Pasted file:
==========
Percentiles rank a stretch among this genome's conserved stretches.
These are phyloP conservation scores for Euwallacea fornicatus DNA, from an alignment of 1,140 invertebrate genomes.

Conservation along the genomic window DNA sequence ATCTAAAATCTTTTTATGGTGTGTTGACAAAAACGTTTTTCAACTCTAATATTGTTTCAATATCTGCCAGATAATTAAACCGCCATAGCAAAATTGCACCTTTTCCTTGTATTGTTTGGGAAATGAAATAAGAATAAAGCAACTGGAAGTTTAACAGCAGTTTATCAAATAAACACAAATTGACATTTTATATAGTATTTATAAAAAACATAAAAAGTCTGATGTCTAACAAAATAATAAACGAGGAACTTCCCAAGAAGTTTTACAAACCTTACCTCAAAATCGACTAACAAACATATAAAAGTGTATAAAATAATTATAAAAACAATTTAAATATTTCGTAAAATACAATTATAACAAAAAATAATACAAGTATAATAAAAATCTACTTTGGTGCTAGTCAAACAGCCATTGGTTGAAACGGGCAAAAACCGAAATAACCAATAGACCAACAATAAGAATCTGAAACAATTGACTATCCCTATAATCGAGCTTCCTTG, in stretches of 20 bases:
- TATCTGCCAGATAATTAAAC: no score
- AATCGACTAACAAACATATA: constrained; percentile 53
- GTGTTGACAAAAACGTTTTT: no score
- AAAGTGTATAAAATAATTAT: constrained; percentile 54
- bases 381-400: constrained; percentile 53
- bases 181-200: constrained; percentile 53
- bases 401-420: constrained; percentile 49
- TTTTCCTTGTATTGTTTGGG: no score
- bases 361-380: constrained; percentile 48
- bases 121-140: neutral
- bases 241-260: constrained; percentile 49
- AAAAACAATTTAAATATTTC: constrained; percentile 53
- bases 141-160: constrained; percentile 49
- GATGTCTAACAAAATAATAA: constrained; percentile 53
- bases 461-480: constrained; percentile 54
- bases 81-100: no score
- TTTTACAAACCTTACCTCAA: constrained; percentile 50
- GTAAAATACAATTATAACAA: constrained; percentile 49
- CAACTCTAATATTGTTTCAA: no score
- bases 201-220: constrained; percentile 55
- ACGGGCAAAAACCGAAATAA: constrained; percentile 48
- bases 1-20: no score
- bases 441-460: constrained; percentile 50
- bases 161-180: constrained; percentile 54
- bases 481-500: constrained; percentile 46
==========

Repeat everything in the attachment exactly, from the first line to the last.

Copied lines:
Percentiles rank a stretch among this genome's conserved stretches.
These are phyloP conservation scores for Euwallacea fornicatus DNA, from an alignment of 1,140 invertebrate genomes.

Conservation along the genomic window DNA sequence ATCTAAAATCTTTTTATGGTGTGTTGACAAAAACGTTTTTCAACTCTAATATTGTTTCAATATCTGCCAGATAATTAAACCGCCATAGCAAAATTGCACCTTTTCCTTGTATTGTTTGGGAAATGAAATAAGAATAAAGCAACTGGAAGTTTAACAGCAGTTTATCAAATAAACACAAATTGACATTTTATATAGTATTTATAAAAAACATAAAAAGTCTGATGTCTAACAAAATAATAAACGAGGAACTTCCCAAGAAGTTTTACAAACCTTACCTCAAAATCGACTAACAAACATATAAAAGTGTATAAAATAATTATAAAAACAATTTAAATATTTCGTAAAATACAATTATAACAAAAAATAATACAAGTATAATAAAAATCTACTTTGGTGCTAGTCAAACAGCCATTGGTTGAAACGGGCAAAAACCGAAATAACCAATAGACCAACAATAAGAATCTGAAACAATTGACTATCCCTATAATCGAGCTTCCTTG, in stretches of 20 bases:
- TATCTGCCAGATAATTAAAC: no score
- AATCGACTAACAAACATATA: constrained; percentile 53
- GTGTTGACAAAAACGTTTTT: no score
- AAAGTGTATAAAATAATTAT: constrained; percentile 54
- bases 381-400: constrained; percentile 53
- bases 181-200: constrained; percentile 53
- bases 401-420: constrained; percentile 49
- TTTTCCTTGTATTGTTTGGG: no score
- bases 361-380: constrained; percentile 48
- bases 121-140: neutral
- bases 241-260: constrained; percentile 49
- AAAAACAATTTAAATATTTC: constrained; percentile 53
- bases 141-160: constrained; percentile 49
- GATGTCTAACAAAATAATAA: constrained; percentile 53
- bases 461-480: constrained; percentile 54
- bases 81-100: no score
- TTTTACAAACCTTACCTCAA: constrained; percentile 50
- GTAAAATACAATTATAACAA: constrained; percentile 49
- CAACTCTAATATTGTTTCAA: no score
- bases 201-220: constrained; percentile 55
- ACGGGCAAAAACCGAAATAA: constrained; percentile 48
- bases 1-20: no score
- bases 441-460: constrained; percentile 50
- bases 161-180: constrained; percentile 54
- bases 481-500: constrained; percentile 46